On 12 October 2020, the European Parliament's Committee on International Trade for the fifth time invited guests to the Trade Policy Day. Within the scope of this event, MEPs, scientists and stakeholders discussed what a new EU trade policy should look like after the Coronavirus crisis.
In his opening address, the Chair of the Trade Committee, Bernd Lange (S&D), voiced his regret that due to the Coronavirus crisis, the current Trade Policy Day had been reduced to a two-hour meeting. At the same time, he emphasised the importance of rule-based trade, resilient supply chains and the ecological structure of trade policy.
Commission reviews future orientation
Trade Commissioner Valdis Dombrovskis stated that the economic recovery following the Coronavirus crisis had to make an important contribution to the transition to a greener society. He once again addressed the principle of an open strategic autonomy and referred to the current EU trade policy review as well as the ongoing consultation (until 15 November 2020) on this issue, in which the Chamber of Labour has already participated. On the basis of the latter, the Commission intendents to present a Communication on the future course of the EU trade policy in early 2021. Apart from that, Dombrovskis referred to the Commission’s new Access2Market Portal, which should make it easier for SMEs to access new markets in future, as well as to the appointment of the Chief Trade Enforcement Officer (CTEO).
Resilient and sustainable
In order to achieve enhanced resilience, the economist Gabriel Felbermayr, President of the Kiel Institute for World Economy, called for more diversification – hence an expansion and modification – of supply chains. However, he also pointed out that the EU’s economy was already very diversified and only strongly depended on individual third-party countries in respect of very few products. Joseph Shapiro of Berkeley University spoke about the ecological dimension of trade policy and the opportunities and challenges of a CO2 Border Carbon Adjustment Mechanism. Shapiro referred to the fact that “clean” products in the EU were much more affected by tariffs and other trade barriers than “dirty” products, whose production was especially energy-intensive.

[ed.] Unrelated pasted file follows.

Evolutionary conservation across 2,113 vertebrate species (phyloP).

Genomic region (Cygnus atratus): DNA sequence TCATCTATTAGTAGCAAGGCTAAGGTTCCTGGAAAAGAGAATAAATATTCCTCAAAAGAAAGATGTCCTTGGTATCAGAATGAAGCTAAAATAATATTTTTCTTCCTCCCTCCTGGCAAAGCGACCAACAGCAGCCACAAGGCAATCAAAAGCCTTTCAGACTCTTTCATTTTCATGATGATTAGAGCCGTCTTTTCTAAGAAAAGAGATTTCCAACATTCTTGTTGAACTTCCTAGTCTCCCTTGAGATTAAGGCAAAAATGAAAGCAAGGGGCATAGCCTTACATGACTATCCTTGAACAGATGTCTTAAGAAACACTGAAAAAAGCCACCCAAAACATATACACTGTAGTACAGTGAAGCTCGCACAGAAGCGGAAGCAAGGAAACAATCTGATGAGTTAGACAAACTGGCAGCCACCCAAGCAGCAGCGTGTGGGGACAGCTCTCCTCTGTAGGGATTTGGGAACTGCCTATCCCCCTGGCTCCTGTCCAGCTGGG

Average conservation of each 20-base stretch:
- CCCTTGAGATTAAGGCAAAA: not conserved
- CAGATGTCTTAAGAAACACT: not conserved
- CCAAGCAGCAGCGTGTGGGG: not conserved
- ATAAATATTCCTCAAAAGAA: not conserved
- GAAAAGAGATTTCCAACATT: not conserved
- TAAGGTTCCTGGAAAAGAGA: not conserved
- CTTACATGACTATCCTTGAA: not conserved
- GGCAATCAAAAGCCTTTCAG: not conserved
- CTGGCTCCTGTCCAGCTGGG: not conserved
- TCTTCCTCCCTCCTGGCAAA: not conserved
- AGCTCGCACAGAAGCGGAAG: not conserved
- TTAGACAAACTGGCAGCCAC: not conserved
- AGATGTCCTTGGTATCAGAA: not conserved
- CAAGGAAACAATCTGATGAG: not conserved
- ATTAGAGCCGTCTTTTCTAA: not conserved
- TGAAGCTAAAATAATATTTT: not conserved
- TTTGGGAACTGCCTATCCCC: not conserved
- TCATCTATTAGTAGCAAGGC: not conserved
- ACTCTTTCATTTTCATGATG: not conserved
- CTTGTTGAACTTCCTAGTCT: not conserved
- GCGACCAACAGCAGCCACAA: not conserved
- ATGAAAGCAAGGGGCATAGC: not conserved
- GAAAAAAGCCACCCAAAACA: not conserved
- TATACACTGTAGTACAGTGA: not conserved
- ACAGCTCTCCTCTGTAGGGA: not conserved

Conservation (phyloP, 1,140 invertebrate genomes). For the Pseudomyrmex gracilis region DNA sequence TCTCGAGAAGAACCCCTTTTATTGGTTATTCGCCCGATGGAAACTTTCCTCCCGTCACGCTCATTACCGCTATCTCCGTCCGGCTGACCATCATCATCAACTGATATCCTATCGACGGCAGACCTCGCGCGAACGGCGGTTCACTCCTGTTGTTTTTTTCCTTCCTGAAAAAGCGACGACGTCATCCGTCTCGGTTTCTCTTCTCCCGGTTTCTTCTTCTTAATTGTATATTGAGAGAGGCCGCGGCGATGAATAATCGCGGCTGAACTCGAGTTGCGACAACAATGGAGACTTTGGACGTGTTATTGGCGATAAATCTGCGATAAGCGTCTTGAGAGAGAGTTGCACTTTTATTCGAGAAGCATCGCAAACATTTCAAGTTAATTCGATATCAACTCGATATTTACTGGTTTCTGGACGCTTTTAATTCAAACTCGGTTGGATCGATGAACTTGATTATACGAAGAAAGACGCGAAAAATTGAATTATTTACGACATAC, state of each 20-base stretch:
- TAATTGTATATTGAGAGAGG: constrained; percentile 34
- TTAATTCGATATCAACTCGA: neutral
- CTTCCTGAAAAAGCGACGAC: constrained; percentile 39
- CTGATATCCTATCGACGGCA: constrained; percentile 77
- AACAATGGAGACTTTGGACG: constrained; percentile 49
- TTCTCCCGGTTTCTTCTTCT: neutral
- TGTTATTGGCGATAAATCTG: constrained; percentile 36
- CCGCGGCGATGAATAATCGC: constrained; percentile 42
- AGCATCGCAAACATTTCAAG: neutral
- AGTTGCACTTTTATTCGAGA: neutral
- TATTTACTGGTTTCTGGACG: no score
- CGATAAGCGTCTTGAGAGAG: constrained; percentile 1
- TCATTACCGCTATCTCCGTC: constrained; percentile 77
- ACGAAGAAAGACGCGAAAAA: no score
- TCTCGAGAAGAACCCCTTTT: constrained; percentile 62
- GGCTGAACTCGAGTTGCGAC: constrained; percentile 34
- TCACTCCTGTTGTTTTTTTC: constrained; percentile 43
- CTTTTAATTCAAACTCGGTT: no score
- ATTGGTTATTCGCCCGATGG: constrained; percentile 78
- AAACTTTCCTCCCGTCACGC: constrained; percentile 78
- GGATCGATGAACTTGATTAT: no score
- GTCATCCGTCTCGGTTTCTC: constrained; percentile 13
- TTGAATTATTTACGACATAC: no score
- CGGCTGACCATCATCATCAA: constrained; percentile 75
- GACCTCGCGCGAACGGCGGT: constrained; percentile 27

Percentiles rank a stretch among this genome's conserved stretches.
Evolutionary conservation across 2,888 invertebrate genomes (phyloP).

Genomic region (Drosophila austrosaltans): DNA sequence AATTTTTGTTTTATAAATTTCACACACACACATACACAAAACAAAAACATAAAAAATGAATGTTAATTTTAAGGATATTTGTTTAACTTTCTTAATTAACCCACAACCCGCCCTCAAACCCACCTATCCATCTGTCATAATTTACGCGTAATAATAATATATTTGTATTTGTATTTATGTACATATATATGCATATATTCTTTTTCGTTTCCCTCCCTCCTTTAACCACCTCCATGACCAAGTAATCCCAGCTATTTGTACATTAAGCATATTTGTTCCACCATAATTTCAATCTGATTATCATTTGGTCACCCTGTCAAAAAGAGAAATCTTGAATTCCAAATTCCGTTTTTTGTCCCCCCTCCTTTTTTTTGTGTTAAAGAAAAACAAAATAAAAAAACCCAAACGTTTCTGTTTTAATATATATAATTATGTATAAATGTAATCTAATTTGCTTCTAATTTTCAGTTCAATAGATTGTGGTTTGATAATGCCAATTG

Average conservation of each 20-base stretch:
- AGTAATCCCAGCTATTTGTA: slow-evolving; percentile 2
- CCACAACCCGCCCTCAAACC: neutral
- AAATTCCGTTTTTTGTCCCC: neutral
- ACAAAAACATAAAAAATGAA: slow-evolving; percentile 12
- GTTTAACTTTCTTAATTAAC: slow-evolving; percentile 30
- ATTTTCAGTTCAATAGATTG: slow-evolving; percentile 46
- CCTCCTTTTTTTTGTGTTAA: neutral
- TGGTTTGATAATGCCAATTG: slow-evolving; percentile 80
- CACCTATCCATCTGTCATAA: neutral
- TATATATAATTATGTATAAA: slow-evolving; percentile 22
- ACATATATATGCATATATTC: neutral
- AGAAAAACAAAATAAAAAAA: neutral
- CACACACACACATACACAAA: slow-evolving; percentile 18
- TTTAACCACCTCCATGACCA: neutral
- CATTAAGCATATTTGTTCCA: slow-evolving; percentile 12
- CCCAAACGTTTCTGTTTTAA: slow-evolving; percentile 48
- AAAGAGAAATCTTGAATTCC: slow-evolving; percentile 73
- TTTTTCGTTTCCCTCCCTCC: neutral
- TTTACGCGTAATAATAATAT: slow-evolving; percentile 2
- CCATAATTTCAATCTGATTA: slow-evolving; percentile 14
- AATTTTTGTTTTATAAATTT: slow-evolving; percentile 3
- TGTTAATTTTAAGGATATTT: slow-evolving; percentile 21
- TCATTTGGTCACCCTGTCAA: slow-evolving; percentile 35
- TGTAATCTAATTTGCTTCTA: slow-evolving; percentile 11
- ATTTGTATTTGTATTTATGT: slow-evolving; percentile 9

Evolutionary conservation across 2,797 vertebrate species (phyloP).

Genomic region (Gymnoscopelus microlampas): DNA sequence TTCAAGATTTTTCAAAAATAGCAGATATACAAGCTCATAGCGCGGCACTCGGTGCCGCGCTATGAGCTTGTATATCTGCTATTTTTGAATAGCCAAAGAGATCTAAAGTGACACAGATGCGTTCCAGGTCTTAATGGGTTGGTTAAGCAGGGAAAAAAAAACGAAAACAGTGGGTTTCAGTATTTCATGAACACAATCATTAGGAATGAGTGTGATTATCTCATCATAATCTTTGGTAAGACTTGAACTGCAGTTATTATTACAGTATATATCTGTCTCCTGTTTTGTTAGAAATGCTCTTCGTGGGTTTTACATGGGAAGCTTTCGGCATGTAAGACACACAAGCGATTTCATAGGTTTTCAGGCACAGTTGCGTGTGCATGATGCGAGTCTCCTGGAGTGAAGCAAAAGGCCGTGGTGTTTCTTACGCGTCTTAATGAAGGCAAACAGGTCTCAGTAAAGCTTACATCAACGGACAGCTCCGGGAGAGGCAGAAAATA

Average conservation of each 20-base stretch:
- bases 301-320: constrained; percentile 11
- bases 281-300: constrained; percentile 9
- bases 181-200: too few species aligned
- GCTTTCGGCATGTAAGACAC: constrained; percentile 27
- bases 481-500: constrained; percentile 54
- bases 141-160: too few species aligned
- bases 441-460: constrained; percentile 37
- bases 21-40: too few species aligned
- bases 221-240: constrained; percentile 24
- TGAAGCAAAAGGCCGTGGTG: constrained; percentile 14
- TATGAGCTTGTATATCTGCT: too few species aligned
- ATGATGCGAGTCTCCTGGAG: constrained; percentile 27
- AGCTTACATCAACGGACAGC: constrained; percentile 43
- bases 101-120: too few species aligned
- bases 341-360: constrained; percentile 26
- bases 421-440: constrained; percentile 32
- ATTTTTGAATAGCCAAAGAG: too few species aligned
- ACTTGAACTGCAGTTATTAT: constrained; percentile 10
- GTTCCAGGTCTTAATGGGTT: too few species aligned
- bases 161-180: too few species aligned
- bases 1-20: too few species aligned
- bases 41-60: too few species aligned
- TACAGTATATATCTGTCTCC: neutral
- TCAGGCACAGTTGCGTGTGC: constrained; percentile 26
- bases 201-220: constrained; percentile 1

Apart from representatives of Eurochambres, amfori and ClientEarth, Sabine Weyand, Director General for GD Trade of the European Commission, also joined the discussion. She urged stakeholders all over Europe to participate constructively in the consultation on the Trade Policy Review. According to Weyand, the general idea regarding trade policy was always about shaping globalisation. The EU therefor should take care that its actions were not too defensive. In her opinion, trade agreements, such as the EU-Mercosur Agreement with allegedly strong sustainability chapters would provide the best leverage to drive forward a sustainable development.
Criticism on trade agreements der EU
However, numerous member of the trade committee are critical exactly of these trade agreements. Joachim Schuster (S&D), for example, urged the Commission to check what the agreements, concluded by the EU, would achieve in the first place and how it could be ensured that the agreements would not run contrary to the political goals of the EU – in particular in respect of sustainability. Helmut Scholz (GUE) even went a step further and said that the claim, trade agreements would bring advantages for the EU, could no longer be sustained.
Apart from MEPs, NGOs and increasingly more Member States, the Chamber of Labour is also criticising the planned EU-Mercosur Agreement and demands the immediate halt of the negotiations.